Treasury Adds 7 Policies to Expedite ERA Distribution
The Treasury Department recently released updated Emergency Rental Assistance (ERA) spending data through July 31. So far, state and local programs have spent more than $5.1 billion to support the housing stability of vulnerable renters out of the $25 billion allocated under the first round of ERA. In July alone, $1.68 billion in ERA funding was spent.
The good news is that the assistance in July helped more than 340,000 households. This was a roughly 15 percent increase in households served compared to June, and more than double the number of households served in May. And the latest data also demonstrates that ERA funds reached the lowest income tenants, with more than 60 percent of households served falling at or below 30 percent of area median income.
However, the data shows that 16 states have spent less than 5 percent of their allocation by the end of July, and fewer than half of the households who have applied for ERA have been served through the program. By June 30, 2.3 million households had applied for ERA, but by the end of the month, only 984,352 had received assistance.
The Treasury Department has acknowledged that the biggest challenges many state and local government programs continue to face in getting assistance to renters and landlords is application processing delays. As a result, the Treasury Department has announced seven additional policies meant to accelerate assistance to those in the pipeline in addition to those who have yet to apply.
- Self-attestation can be used in documenting each aspect of a household’s eligibility for ERA, including with respect to: (a) financial hardship; (b) the risk of homelessness or housing instability; and (c) income. The Treasury Department is encouraging grantees to simplify application processes to use self-attestation when other forms of documentation are not immediately available.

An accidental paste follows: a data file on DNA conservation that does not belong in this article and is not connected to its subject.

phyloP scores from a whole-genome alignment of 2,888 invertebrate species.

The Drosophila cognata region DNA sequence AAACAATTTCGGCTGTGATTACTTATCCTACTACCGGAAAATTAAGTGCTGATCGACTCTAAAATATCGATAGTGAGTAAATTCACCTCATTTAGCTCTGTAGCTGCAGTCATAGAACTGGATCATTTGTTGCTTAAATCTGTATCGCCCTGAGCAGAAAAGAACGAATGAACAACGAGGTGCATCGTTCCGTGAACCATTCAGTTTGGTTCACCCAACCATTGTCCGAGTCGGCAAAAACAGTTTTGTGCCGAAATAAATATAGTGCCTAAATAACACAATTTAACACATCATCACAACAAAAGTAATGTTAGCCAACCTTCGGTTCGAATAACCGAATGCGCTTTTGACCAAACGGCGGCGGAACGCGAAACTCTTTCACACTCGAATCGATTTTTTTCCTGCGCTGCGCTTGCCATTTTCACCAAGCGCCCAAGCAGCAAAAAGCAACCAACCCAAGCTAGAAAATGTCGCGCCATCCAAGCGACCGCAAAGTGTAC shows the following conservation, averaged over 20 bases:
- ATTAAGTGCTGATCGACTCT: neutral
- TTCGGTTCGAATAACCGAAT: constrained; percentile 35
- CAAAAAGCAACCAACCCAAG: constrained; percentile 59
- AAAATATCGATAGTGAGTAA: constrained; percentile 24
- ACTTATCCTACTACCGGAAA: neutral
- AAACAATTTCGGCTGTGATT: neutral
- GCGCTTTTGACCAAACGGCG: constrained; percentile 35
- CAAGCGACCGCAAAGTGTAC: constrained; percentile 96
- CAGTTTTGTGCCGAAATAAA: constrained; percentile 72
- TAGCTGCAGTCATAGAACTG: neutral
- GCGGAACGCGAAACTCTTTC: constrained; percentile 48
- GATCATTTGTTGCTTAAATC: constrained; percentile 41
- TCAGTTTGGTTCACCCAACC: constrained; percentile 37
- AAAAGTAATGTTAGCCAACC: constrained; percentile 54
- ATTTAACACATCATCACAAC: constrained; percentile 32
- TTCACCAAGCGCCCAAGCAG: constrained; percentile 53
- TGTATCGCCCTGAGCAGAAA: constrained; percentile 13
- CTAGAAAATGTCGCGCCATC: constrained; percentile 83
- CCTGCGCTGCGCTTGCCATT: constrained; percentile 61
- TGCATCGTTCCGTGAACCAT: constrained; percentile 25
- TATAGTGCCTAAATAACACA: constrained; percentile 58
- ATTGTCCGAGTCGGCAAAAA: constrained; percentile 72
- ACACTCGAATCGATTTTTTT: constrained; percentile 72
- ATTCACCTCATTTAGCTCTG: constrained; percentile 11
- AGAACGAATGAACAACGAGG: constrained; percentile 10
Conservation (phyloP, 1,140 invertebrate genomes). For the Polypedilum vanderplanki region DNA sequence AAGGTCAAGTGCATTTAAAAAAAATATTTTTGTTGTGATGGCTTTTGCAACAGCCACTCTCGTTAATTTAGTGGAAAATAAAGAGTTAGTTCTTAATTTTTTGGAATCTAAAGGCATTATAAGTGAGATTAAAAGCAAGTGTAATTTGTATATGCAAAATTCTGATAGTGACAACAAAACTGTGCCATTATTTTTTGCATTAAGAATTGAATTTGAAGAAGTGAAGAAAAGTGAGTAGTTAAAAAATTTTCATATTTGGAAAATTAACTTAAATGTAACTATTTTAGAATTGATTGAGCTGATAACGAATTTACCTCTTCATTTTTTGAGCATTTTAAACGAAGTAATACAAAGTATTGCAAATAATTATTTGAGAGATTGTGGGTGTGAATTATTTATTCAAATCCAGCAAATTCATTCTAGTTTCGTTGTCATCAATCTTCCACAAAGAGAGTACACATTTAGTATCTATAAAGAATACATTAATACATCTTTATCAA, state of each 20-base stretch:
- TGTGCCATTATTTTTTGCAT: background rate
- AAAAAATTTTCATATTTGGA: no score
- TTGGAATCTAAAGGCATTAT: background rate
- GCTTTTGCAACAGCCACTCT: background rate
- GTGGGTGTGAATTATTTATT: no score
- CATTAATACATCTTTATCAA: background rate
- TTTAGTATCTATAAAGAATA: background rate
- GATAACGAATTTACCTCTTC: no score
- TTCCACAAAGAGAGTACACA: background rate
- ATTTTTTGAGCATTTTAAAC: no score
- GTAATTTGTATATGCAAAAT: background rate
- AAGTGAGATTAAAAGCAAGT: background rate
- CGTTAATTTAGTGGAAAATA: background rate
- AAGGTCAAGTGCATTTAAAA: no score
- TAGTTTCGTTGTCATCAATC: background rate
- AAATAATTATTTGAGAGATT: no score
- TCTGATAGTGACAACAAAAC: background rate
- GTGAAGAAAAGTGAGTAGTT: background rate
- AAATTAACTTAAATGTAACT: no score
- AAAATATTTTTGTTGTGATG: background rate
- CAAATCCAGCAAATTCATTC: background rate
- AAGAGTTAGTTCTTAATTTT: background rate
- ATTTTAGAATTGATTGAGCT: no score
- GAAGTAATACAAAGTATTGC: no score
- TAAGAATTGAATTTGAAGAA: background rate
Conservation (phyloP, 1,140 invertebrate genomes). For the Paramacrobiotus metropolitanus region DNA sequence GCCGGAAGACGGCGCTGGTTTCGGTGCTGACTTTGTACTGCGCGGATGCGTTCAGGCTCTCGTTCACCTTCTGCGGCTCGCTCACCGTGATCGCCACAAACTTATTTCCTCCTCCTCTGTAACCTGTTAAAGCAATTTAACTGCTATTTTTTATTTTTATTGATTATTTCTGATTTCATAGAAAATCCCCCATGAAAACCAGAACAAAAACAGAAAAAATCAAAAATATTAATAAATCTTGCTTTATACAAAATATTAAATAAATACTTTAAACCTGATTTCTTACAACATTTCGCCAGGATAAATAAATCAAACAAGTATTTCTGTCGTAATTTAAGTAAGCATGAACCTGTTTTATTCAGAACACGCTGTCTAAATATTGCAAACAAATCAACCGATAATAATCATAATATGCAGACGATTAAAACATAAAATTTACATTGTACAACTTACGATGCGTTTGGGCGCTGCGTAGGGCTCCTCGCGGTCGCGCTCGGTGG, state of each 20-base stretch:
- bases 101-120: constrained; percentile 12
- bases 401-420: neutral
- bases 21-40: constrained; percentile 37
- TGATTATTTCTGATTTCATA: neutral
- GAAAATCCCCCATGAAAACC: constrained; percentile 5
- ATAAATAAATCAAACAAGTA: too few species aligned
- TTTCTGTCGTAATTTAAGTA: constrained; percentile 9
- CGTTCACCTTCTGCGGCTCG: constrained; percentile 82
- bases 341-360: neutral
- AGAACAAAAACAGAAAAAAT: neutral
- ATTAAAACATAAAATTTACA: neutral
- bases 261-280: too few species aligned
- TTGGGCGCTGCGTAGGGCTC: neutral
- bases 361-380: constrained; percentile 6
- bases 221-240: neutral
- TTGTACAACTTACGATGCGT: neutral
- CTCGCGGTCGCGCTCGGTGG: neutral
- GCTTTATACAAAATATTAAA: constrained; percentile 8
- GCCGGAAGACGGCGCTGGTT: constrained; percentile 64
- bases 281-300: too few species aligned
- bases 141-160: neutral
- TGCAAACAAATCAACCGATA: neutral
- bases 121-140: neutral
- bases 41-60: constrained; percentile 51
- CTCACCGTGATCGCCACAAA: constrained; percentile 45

- State and local ERA programs may rely on self-attestation alone to document household income eligibility when documentation isn’t available during the public health emergency. Treasury is clarifying that grantees may rely solely on a self-attestation of income when applicants are unable to provide other documentation of their income.
- State and local grantees may advance assistance to landlords and utility providers based on estimated eligible arrears. The Treasury Department is establishing guidelines for providing a portion of estimated bulk payments to landlords and utility providers in anticipation of the full satisfaction of application and documentation requirements.
- State and local grantees may enter into partnerships with nonprofits to deliver advance assistance to households at risk of eviction while their applications are still being processed. Where an expedited payment could reasonably be viewed as necessary to prevent an eviction that may occur under a grantee’s standard application process, Treasury is establishing guidelines for state and local programs to engage with nonprofit organizations able and willing to take on the financial risk of advancing assistance prior to an application being fully processed to speed aid to at-risk households.
- Grantees may make additional rent payments to landlords that take on tenants facing major barriers to securing a lease, including those who have been evicted or experienced homelessness in the past year. State and local ERA programs may make an additional payment required as a condition for entering into a lease with a “hard-to-house” household that would not otherwise qualify under a preexisting and lawful screening or occupancy policy.
- Past arrears at previous addresses may be covered. To remove barriers a household may face in accessing new housing if they have outstanding debt in collection, Treasury’s guidance makes clear that state and local grantees may, at an eligible tenant’s request, provide assistance to cover remaining rental or utility arrears at a previous address.
- A tenant’s costs associated with obtaining a hearing or appealing an order of eviction may be covered with ERA funds as an eligible “other expense.” Many states and localities require tenant payments of rent to a court on behalf of the landlord (often referred to as “rent bonds”) as a condition for a tenant to have the opportunity to defend herself in court before being evicted. New guidance makes clear that rent bonds are an eligible ERA expense.